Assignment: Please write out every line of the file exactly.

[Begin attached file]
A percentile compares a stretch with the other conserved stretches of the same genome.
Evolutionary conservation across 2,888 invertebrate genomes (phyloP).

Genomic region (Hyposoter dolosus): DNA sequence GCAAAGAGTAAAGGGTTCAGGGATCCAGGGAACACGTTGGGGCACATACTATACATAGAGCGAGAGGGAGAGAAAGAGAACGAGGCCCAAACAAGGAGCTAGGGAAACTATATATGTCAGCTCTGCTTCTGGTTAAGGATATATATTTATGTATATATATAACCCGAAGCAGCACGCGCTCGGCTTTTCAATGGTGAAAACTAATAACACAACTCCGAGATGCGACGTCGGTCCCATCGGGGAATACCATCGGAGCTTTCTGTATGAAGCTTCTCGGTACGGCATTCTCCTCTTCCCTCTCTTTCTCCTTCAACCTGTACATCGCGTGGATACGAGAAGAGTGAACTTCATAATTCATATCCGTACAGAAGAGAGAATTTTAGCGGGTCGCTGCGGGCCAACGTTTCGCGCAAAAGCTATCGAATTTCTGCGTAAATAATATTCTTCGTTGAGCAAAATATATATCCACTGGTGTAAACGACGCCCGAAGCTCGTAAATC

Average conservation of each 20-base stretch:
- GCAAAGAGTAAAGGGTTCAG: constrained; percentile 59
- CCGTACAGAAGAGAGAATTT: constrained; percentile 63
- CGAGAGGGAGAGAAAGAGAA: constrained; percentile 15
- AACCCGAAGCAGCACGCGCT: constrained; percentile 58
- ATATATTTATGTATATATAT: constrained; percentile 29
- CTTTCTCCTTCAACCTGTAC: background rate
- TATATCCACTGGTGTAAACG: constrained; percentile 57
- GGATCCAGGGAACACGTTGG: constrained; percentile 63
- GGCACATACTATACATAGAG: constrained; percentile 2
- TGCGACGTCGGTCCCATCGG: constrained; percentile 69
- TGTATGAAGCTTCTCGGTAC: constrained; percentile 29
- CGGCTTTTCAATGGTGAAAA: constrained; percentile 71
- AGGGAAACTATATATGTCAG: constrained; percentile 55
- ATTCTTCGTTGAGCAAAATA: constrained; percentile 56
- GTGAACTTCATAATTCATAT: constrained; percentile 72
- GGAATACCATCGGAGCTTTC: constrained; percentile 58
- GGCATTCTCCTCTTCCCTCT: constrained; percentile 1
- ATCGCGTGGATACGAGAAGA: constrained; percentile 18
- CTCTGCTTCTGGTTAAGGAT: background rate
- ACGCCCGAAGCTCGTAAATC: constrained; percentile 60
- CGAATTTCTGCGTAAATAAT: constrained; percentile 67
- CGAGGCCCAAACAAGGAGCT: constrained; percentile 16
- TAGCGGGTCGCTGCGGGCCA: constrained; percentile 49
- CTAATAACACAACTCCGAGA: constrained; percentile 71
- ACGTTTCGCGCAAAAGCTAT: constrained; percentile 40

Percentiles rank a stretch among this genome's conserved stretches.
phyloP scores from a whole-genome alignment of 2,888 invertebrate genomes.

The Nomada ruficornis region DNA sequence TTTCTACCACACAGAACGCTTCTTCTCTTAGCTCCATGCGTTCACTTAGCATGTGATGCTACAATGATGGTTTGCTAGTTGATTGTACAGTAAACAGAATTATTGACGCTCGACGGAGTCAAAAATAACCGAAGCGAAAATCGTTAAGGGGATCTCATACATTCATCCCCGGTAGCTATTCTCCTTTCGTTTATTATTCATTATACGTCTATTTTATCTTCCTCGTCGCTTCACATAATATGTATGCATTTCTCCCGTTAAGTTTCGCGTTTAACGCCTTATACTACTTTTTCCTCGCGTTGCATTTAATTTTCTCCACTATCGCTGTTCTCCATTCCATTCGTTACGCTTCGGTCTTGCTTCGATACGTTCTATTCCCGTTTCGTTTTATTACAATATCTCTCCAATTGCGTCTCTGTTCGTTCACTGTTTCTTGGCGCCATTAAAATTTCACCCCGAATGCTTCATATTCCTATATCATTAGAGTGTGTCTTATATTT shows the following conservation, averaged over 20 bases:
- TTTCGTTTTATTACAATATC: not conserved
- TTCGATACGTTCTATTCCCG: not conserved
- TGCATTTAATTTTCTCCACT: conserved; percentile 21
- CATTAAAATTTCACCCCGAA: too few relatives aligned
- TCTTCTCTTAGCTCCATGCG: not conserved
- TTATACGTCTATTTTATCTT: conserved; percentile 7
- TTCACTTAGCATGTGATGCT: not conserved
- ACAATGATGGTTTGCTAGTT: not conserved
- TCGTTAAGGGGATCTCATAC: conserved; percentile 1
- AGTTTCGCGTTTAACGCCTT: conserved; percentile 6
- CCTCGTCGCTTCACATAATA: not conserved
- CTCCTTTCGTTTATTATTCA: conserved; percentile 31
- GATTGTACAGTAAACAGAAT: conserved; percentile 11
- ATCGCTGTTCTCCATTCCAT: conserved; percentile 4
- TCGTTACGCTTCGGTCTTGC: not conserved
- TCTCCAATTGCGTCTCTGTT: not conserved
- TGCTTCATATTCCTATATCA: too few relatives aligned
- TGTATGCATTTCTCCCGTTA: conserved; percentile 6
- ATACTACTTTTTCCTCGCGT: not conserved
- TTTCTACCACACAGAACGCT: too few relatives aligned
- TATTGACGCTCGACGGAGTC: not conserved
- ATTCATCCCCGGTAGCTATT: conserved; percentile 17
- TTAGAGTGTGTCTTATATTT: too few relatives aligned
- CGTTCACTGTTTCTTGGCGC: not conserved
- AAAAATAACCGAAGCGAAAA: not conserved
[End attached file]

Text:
A percentile compares a stretch with the other conserved stretches of the same genome.
Evolutionary conservation across 2,888 invertebrate genomes (phyloP).

Genomic region (Hyposoter dolosus): DNA sequence GCAAAGAGTAAAGGGTTCAGGGATCCAGGGAACACGTTGGGGCACATACTATACATAGAGCGAGAGGGAGAGAAAGAGAACGAGGCCCAAACAAGGAGCTAGGGAAACTATATATGTCAGCTCTGCTTCTGGTTAAGGATATATATTTATGTATATATATAACCCGAAGCAGCACGCGCTCGGCTTTTCAATGGTGAAAACTAATAACACAACTCCGAGATGCGACGTCGGTCCCATCGGGGAATACCATCGGAGCTTTCTGTATGAAGCTTCTCGGTACGGCATTCTCCTCTTCCCTCTCTTTCTCCTTCAACCTGTACATCGCGTGGATACGAGAAGAGTGAACTTCATAATTCATATCCGTACAGAAGAGAGAATTTTAGCGGGTCGCTGCGGGCCAACGTTTCGCGCAAAAGCTATCGAATTTCTGCGTAAATAATATTCTTCGTTGAGCAAAATATATATCCACTGGTGTAAACGACGCCCGAAGCTCGTAAATC

Average conservation of each 20-base stretch:
- GCAAAGAGTAAAGGGTTCAG: constrained; percentile 59
- CCGTACAGAAGAGAGAATTT: constrained; percentile 63
- CGAGAGGGAGAGAAAGAGAA: constrained; percentile 15
- AACCCGAAGCAGCACGCGCT: constrained; percentile 58
- ATATATTTATGTATATATAT: constrained; percentile 29
- CTTTCTCCTTCAACCTGTAC: background rate
- TATATCCACTGGTGTAAACG: constrained; percentile 57
- GGATCCAGGGAACACGTTGG: constrained; percentile 63
- GGCACATACTATACATAGAG: constrained; percentile 2
- TGCGACGTCGGTCCCATCGG: constrained; percentile 69
- TGTATGAAGCTTCTCGGTAC: constrained; percentile 29
- CGGCTTTTCAATGGTGAAAA: constrained; percentile 71
- AGGGAAACTATATATGTCAG: constrained; percentile 55
- ATTCTTCGTTGAGCAAAATA: constrained; percentile 56
- GTGAACTTCATAATTCATAT: constrained; percentile 72
- GGAATACCATCGGAGCTTTC: constrained; percentile 58
- GGCATTCTCCTCTTCCCTCT: constrained; percentile 1
- ATCGCGTGGATACGAGAAGA: constrained; percentile 18
- CTCTGCTTCTGGTTAAGGAT: background rate
- ACGCCCGAAGCTCGTAAATC: constrained; percentile 60
- CGAATTTCTGCGTAAATAAT: constrained; percentile 67
- CGAGGCCCAAACAAGGAGCT: constrained; percentile 16
- TAGCGGGTCGCTGCGGGCCA: constrained; percentile 49
- CTAATAACACAACTCCGAGA: constrained; percentile 71
- ACGTTTCGCGCAAAAGCTAT: constrained; percentile 40

Percentiles rank a stretch among this genome's conserved stretches.
phyloP scores from a whole-genome alignment of 2,888 invertebrate genomes.

The Nomada ruficornis region DNA sequence TTTCTACCACACAGAACGCTTCTTCTCTTAGCTCCATGCGTTCACTTAGCATGTGATGCTACAATGATGGTTTGCTAGTTGATTGTACAGTAAACAGAATTATTGACGCTCGACGGAGTCAAAAATAACCGAAGCGAAAATCGTTAAGGGGATCTCATACATTCATCCCCGGTAGCTATTCTCCTTTCGTTTATTATTCATTATACGTCTATTTTATCTTCCTCGTCGCTTCACATAATATGTATGCATTTCTCCCGTTAAGTTTCGCGTTTAACGCCTTATACTACTTTTTCCTCGCGTTGCATTTAATTTTCTCCACTATCGCTGTTCTCCATTCCATTCGTTACGCTTCGGTCTTGCTTCGATACGTTCTATTCCCGTTTCGTTTTATTACAATATCTCTCCAATTGCGTCTCTGTTCGTTCACTGTTTCTTGGCGCCATTAAAATTTCACCCCGAATGCTTCATATTCCTATATCATTAGAGTGTGTCTTATATTT shows the following conservation, averaged over 20 bases:
- TTTCGTTTTATTACAATATC: not conserved
- TTCGATACGTTCTATTCCCG: not conserved
- TGCATTTAATTTTCTCCACT: conserved; percentile 21
- CATTAAAATTTCACCCCGAA: too few relatives aligned
- TCTTCTCTTAGCTCCATGCG: not conserved
- TTATACGTCTATTTTATCTT: conserved; percentile 7
- TTCACTTAGCATGTGATGCT: not conserved
- ACAATGATGGTTTGCTAGTT: not conserved
- TCGTTAAGGGGATCTCATAC: conserved; percentile 1
- AGTTTCGCGTTTAACGCCTT: conserved; percentile 6
- CCTCGTCGCTTCACATAATA: not conserved
- CTCCTTTCGTTTATTATTCA: conserved; percentile 31
- GATTGTACAGTAAACAGAAT: conserved; percentile 11
- ATCGCTGTTCTCCATTCCAT: conserved; percentile 4
- TCGTTACGCTTCGGTCTTGC: not conserved
- TCTCCAATTGCGTCTCTGTT: not conserved
- TGCTTCATATTCCTATATCA: too few relatives aligned
- TGTATGCATTTCTCCCGTTA: conserved; percentile 6
- ATACTACTTTTTCCTCGCGT: not conserved
- TTTCTACCACACAGAACGCT: too few relatives aligned
- TATTGACGCTCGACGGAGTC: not conserved
- ATTCATCCCCGGTAGCTATT: conserved; percentile 17
- TTAGAGTGTGTCTTATATTT: too few relatives aligned
- CGTTCACTGTTTCTTGGCGC: not conserved
- AAAAATAACCGAAGCGAAAA: not conserved